OGCI’s upstream carbon intensity target

OGCI’s target aims to reduce member companies’ aggregate upstream carbon intensity from 23 kg of greenhouse gases per barrel of oil or gas (kgCO2e/boe) in 2017 to 20kg by 2025.

This is consistent with the reduction needed across the oil and gas industry by 2025 to support the Paris Agreement goals[1]. IEA analysis from 2018 and 2019 shows a reduction of between 9% and 11% is needed to remain on track – the OGCI target is a reduction in intensity of 13%. IEA data calculated using the same perimeter also shows that the OGCI baseline is considerably lower than the industry average.

The target represents a reduction of 52 million tonnes of greenhouse gas emissions per year by 2025 (assuming consistent levels of marketed oil and gas production).

There was a 7% reduction in member companies’ collective average upstream carbon intensity since 2017 to 21.1 kg CO2e/boe in 2019. This progress involved reducing absolute upstream emissions by 21 million tonnes of CO2e – equivalent to eliminating the annual emissions from energy use in 2.4 million US homes.


How do oil and gas companies reduce carbon intensity?

OGCI’s target requires all member companies – including those with lower carbon intensity levels – to put initiatives in place now and over the next five years to reduce carbon dioxide and methane emissions in the short term.

The measures that member companies are using to reduce upstream carbon intensity include:

  • Electrifying operations, using power from the grid where it is low carbon
  • Co-generating power and useful heat
  • Integrating solar and wind power into both onshore and offshore facilities as a key source of power
  • Improving energy efficiency through improved monitoring, energy audits, proactive and predictive maintenance, automation and machine learning
  • Using carbon capture, utilization and storage to avoid operational emissions
  • Reducing routine flaring to zerothrough improved design and the build-out of infrastructure to use gas
  • Continued progress on the methane target will contribute up to a quarter of the reductions needed to meet the new combined carbon intensity target. OGCI will also continue to monitor these emissions separately to accelerate improvements.

What does the carbon intensity target include?

The carbon intensity target covers carbon dioxide and methane emissions from OGCI member company upstream operated oil and gas exploration and production activities (known as Scope 1), as well as emissions from imports of electricity and steam to those same sites (Scope 2).

Upstream operations account for about half of emissions on average across OGCI, although this share varies widely by company. OGCI’s target only covers facilities where member companies are directly in charge of operations – not where they are just equity owners.

The target does not include liquefied natural gas (LNG) and gas-to-liquids (GTL) in the upstream carbon intensity target, but OGCI is working on a specific set of initiatives to address these emissions. Both these businesses are enabling a shift to lower carbon-intensive fuels – LNG in areas that have traditionally been reliant on coal, and GTL as a way to produce low-carbon transportation fuels. But the processes required to produce them are energy-intensive and this reduces their positive climate impact. However, since these facilities are mostly owned but not operated by OGCI member companies, it was important to find a different approach to addressing these emissions.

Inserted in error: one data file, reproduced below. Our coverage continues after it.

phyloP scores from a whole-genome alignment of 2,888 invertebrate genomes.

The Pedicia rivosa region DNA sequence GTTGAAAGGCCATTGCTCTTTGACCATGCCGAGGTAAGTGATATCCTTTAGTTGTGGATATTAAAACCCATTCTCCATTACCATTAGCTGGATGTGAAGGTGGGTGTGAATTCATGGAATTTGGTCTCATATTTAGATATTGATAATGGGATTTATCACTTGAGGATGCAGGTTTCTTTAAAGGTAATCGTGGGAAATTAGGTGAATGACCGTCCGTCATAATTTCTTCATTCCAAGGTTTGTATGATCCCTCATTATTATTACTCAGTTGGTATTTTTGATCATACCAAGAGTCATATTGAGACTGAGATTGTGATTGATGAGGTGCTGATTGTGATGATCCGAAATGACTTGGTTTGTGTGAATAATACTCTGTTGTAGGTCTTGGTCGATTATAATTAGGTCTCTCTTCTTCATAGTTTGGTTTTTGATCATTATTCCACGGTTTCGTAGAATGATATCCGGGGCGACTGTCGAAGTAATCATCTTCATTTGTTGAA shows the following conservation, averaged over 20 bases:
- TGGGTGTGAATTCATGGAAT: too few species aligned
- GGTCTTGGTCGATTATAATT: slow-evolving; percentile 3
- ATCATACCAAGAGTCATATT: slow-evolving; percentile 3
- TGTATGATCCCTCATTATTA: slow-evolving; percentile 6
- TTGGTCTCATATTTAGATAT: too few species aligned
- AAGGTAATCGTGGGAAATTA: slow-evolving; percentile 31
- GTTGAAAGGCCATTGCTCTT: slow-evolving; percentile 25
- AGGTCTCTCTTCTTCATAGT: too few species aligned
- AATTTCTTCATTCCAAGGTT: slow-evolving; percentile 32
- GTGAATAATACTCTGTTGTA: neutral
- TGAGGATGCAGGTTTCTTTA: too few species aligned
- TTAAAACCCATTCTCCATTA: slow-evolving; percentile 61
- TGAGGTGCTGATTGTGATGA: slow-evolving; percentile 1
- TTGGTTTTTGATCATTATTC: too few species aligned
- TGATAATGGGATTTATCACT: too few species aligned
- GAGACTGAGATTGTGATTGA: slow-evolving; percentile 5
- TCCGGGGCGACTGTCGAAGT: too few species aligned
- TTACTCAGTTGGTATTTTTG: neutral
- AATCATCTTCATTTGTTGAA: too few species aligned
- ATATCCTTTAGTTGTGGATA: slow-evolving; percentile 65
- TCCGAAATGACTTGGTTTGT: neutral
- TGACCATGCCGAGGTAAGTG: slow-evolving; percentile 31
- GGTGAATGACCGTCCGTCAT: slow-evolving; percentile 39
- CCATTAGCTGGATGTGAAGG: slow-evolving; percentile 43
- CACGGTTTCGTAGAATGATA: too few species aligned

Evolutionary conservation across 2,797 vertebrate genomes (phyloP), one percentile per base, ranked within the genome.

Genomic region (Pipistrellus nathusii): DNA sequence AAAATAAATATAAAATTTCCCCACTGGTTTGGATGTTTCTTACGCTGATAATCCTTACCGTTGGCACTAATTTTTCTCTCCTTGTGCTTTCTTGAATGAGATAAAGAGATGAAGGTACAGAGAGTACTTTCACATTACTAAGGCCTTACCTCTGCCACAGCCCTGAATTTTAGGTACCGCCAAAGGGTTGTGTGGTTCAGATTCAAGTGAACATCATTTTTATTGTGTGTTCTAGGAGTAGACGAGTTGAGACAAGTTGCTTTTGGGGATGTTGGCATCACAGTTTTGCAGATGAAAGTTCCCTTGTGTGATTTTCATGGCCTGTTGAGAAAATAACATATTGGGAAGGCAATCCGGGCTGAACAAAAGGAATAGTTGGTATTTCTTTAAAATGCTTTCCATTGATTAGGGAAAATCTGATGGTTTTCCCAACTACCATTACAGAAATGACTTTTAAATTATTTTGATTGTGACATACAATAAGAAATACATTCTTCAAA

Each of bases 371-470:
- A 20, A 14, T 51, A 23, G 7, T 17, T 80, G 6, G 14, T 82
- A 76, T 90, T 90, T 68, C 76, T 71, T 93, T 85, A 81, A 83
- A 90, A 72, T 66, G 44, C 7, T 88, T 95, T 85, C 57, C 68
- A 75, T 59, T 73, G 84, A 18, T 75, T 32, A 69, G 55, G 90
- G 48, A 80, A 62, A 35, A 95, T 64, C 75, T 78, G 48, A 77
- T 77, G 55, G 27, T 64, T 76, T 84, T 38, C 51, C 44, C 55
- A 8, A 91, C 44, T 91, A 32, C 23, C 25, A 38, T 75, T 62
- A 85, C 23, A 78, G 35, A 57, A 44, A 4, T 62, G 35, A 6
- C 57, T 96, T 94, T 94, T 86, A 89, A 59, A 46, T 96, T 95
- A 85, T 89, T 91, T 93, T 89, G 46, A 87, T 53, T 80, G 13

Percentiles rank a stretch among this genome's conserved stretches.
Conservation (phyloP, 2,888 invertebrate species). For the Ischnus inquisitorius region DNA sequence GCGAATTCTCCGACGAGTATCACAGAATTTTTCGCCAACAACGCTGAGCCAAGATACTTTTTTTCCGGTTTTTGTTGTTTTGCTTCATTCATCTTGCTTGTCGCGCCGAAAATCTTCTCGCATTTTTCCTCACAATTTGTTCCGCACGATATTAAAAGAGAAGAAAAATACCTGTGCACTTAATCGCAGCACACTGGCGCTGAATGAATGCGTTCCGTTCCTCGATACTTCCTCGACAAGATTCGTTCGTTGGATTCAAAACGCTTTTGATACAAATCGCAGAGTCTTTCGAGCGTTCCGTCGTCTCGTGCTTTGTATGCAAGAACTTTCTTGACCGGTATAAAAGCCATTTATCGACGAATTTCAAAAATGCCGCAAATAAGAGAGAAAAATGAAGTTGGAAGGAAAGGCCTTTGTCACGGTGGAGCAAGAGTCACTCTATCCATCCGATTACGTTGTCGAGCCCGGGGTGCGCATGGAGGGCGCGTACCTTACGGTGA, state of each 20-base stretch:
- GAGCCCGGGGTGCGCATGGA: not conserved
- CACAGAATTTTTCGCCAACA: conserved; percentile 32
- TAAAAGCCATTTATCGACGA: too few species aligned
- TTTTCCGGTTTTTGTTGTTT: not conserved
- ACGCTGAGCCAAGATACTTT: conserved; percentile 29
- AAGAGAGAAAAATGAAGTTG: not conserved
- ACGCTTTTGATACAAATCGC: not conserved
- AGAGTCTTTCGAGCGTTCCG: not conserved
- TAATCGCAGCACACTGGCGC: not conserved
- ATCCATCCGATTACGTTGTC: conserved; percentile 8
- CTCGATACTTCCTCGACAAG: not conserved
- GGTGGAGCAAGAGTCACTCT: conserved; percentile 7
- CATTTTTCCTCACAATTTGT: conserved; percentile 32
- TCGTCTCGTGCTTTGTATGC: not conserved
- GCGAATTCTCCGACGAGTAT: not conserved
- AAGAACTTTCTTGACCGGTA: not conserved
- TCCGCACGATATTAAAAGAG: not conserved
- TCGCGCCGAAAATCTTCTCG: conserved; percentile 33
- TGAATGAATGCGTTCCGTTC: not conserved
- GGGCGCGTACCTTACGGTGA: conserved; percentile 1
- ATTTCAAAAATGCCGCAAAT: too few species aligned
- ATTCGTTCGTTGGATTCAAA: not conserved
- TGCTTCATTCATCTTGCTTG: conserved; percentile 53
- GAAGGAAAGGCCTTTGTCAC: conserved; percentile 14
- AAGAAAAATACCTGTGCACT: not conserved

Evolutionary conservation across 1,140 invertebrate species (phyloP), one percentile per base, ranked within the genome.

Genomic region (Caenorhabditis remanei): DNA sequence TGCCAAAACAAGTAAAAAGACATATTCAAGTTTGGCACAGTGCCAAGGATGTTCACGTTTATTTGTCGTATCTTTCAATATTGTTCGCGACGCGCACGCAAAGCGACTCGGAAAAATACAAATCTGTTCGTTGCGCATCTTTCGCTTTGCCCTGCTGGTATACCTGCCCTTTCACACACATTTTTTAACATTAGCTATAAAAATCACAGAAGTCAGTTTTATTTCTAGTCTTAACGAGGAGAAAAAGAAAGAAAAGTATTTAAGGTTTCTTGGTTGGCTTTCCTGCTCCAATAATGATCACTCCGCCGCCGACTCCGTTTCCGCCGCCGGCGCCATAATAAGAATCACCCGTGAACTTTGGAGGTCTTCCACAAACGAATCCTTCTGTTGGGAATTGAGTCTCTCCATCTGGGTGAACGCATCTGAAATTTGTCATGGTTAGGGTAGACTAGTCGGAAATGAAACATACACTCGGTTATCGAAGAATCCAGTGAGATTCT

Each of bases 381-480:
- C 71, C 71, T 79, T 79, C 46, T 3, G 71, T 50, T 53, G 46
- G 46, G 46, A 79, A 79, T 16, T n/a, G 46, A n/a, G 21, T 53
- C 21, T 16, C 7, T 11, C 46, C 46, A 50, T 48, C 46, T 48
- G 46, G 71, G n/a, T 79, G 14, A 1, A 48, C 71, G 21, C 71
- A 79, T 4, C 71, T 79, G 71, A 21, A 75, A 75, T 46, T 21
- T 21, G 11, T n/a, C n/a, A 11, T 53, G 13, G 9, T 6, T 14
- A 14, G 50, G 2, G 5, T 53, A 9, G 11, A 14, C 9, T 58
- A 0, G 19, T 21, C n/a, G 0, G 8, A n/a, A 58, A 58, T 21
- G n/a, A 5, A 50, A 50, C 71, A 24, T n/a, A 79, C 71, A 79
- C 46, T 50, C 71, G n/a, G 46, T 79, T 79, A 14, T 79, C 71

The OGCI carbon intensity target also does not include member companies’ refinery operations. A taskforce is currently working with external experts to define and quantify emissions on these facilities in a way that cuts across differing portfolios and engineering standards. Member companies are already putting in place downstream initiatives.


Why is OGCI targeting carbon intensity and not absolute emissions?

OGCI’s carbon intensity target measures the reduction in average aggregate carbon intensity rather than an absolute reduction in emissions. Reducing intensity means reducing the amount of greenhouses gases emitted per unit of energy produced.

If production levels remain the same, absolute emissions will fall by 13%. if they fall absolute emissions will fall much further – conversely, if production levels rise, absolute emission levels could stay flat or even rise.

The aim in focusing on carbon intensity is not to open up wiggle room to increase production, but to retain a meaningful target regardless of shifts across the portfolios of member companies, and to allow members to join or leave without damaging the target. It also allows other oil and gas companies to adopt the metric as a benchmark.

[1] Extrapolated on the same perimeter from IPCC AR4 data and International Energy Agency data (World Economic Outlook 2018 and 2019 editions and the IEA special report The Oil and Gas Industry in Energy Transitions, 2020).